This paper summarizes the US mission in Somalia [PDF], analyses how it is being implemented, and assesses whether US policy in Somalia is working. It also outlines three scenarios for future US engagement.
The US has real but limited national security interests in stabilizing Somalia. Since 2006, Washington's principal focus with regard to Somalia has been on reducing the threat posed by al-Shabaab, an Al-Qaeda-affiliated Islamist insurgent group seeking to overthrow the federal government.
Successive US administrations have used military and political means to achieve this objective. Militarily, the US has provided training, equipment and funds to an African Union operation, lent bilateral support to Somalia's neighbours, helped build elements of the reconstituted Somali National Army (SNA), and conducted military operations, most frequently in the form of airstrikes. Politically, Washington has tried to enable the Federal Government of Somalia (FGS) to provide its own security, while implementing diplomatic, humanitarian and development efforts in parallel.
Most US resources have gone into its military efforts, but these have delivered only operational and tactical successes without altering the strategic terrain. The war against al-Shabaab has become a war of attrition. Effectively at a stalemate since at least 2016, neither side is likely to achieve a decisive military victory.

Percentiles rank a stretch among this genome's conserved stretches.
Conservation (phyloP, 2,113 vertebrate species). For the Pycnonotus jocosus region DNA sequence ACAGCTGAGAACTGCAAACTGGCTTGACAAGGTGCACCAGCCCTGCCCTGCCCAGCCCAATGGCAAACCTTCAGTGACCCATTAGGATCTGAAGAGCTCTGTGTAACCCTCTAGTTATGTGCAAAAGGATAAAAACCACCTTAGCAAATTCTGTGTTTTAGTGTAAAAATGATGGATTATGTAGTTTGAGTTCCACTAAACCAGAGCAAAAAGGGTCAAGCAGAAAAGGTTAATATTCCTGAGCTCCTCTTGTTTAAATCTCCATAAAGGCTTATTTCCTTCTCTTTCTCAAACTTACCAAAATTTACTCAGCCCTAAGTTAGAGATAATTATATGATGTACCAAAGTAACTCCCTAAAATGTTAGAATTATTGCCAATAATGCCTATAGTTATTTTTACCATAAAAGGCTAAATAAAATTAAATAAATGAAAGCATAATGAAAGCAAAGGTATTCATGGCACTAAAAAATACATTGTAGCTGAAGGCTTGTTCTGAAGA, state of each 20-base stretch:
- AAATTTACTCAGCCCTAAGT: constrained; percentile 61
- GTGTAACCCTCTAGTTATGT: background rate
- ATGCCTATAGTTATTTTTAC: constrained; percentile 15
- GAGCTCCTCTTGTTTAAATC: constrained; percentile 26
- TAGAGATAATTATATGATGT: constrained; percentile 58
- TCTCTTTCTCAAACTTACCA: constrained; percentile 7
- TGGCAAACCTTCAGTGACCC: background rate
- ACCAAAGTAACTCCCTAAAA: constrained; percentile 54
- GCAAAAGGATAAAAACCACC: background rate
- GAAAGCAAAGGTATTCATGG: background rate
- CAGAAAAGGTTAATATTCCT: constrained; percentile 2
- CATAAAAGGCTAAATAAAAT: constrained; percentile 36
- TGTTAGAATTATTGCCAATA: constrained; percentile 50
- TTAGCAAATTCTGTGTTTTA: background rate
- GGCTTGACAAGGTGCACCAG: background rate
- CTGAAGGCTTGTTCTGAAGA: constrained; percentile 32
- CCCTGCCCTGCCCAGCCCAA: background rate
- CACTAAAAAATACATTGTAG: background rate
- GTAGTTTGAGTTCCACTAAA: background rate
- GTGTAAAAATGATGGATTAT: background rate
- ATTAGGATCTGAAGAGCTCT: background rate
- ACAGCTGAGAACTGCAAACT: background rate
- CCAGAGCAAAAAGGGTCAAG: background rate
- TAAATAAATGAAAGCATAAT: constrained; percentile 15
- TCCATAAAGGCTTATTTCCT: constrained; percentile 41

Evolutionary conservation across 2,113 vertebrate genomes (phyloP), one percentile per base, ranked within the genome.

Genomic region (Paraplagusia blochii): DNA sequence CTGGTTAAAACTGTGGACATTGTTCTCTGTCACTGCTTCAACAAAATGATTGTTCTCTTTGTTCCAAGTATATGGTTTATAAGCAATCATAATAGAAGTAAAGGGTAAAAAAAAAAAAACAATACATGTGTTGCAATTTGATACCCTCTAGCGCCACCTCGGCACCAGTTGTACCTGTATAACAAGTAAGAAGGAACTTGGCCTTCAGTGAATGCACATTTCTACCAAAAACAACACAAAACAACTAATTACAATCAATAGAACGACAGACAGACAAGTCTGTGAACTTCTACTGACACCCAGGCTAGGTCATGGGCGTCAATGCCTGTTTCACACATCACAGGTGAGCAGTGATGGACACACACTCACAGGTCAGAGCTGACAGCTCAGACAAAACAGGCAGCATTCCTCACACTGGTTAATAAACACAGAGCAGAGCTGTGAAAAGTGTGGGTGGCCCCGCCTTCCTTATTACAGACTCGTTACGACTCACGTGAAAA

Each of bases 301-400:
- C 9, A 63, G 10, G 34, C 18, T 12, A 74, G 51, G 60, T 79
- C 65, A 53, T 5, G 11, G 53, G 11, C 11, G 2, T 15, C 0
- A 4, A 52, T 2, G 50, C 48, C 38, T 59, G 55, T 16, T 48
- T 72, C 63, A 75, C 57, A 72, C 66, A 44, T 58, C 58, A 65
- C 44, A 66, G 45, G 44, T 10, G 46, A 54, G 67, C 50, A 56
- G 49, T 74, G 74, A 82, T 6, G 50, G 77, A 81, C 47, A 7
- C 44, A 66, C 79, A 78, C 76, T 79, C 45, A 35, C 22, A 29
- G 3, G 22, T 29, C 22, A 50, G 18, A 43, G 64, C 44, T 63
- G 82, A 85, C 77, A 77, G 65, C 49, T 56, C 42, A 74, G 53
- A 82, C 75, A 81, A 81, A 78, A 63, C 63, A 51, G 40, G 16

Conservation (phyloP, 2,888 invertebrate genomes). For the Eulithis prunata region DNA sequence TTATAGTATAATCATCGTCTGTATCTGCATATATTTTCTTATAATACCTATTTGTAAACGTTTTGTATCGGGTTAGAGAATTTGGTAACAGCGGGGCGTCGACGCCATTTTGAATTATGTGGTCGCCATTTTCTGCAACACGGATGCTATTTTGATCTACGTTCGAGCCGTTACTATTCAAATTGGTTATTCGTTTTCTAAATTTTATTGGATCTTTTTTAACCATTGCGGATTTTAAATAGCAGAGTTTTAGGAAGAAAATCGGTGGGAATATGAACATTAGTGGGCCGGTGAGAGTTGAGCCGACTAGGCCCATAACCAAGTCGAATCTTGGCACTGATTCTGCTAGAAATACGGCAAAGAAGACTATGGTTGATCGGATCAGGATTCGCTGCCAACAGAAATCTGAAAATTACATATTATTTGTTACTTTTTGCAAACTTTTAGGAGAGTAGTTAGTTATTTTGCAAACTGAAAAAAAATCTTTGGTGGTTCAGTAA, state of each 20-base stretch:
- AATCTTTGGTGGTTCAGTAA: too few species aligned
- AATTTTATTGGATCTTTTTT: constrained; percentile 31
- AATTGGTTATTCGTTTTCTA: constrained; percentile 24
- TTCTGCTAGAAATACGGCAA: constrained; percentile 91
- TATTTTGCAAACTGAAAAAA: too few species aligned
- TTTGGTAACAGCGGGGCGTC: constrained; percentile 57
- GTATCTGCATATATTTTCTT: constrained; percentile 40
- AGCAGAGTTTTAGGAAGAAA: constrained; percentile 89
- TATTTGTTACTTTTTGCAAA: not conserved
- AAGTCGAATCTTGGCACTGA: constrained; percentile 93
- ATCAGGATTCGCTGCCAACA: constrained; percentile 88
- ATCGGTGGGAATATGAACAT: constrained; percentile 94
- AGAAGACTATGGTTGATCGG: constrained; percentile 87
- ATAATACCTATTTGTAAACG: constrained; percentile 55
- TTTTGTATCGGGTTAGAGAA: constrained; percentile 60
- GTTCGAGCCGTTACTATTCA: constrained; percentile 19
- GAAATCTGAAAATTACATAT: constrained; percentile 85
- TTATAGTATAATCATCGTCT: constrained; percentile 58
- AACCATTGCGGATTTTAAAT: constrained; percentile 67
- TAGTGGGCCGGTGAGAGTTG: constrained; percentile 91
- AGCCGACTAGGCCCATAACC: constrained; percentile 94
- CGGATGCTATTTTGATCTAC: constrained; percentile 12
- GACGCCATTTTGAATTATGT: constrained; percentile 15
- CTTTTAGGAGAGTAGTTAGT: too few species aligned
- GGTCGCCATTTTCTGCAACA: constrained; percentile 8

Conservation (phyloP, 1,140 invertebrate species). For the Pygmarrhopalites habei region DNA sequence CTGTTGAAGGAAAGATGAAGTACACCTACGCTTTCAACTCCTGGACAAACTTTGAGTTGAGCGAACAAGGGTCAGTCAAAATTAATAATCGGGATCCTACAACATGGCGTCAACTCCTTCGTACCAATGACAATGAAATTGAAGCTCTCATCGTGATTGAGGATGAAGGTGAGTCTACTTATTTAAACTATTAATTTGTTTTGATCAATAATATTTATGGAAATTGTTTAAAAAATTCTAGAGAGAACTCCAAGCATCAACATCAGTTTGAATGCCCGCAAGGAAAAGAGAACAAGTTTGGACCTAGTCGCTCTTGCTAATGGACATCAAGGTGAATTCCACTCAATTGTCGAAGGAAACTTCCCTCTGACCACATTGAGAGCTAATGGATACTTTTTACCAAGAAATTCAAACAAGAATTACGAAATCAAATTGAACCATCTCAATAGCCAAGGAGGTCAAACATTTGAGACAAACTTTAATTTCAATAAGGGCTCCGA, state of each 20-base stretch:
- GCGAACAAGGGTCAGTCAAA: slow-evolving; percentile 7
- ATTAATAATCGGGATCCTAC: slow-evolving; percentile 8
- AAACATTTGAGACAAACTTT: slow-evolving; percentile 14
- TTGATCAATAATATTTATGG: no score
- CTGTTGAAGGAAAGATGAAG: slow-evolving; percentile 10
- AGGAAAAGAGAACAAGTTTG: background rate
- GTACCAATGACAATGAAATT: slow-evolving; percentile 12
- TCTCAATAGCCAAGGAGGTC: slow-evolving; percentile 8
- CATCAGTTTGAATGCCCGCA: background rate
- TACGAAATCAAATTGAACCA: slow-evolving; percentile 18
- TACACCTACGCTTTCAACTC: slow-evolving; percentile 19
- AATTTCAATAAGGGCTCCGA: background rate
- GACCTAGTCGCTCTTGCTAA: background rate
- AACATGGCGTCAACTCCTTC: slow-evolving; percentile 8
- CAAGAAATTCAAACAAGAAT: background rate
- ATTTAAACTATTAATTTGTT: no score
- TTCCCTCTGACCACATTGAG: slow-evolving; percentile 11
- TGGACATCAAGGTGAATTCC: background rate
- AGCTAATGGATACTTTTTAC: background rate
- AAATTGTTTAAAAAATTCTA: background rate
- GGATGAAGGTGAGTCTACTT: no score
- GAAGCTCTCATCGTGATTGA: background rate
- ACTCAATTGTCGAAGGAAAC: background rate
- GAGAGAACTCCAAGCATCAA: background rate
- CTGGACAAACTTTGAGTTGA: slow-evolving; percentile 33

Instead of intensifying airstrikes or simply disengaging, the US will need to put its diplomatic weight into securing two linked negotiated settlements in Somalia. First, there needs to be a genuine political deal between the FGS and Somalia's regional administrations, the Federal Member States (FMS), that would clarify the outstanding details of federal governance for Somalia and set out a new, comprehensive security strategy.
Concluding such a deal should be Washington's top priority on Somalia. It will require considerably strengthened diplomatic efforts, including a greater willingness to place conditions on security force assistance, airstrikes and potential debt relief to the Somali government in order to generate political leverage. Even so, this deal will be extremely difficult to achieve: it will require the FGS to accept that it cannot expect to dominate the FMS; most domestic political efforts will focus instead on the run-up to the selection of Somalia's next president (via legislative elections now most likely to be held in 2021); and continued support for the FGS by other external actors may reduce the potential impact of any US pressure and conditionality.
If a deal between the FGS and FMS can be achieved, the US will then need to support the idea of peace talks between the reconciled Somali authorities and al-Shabaab. In line with this, Washington will have to make clear that the strategic function of its airstrikes is to incentivize al-Shabaab's leadership to negotiate an end to the civil war.
Research paper: Understanding US Policy in Somalia - Current Challenges and Future Options [PDF]
Paul D. Williams is professor in the Elliott School of International Affairs, the George Washington University.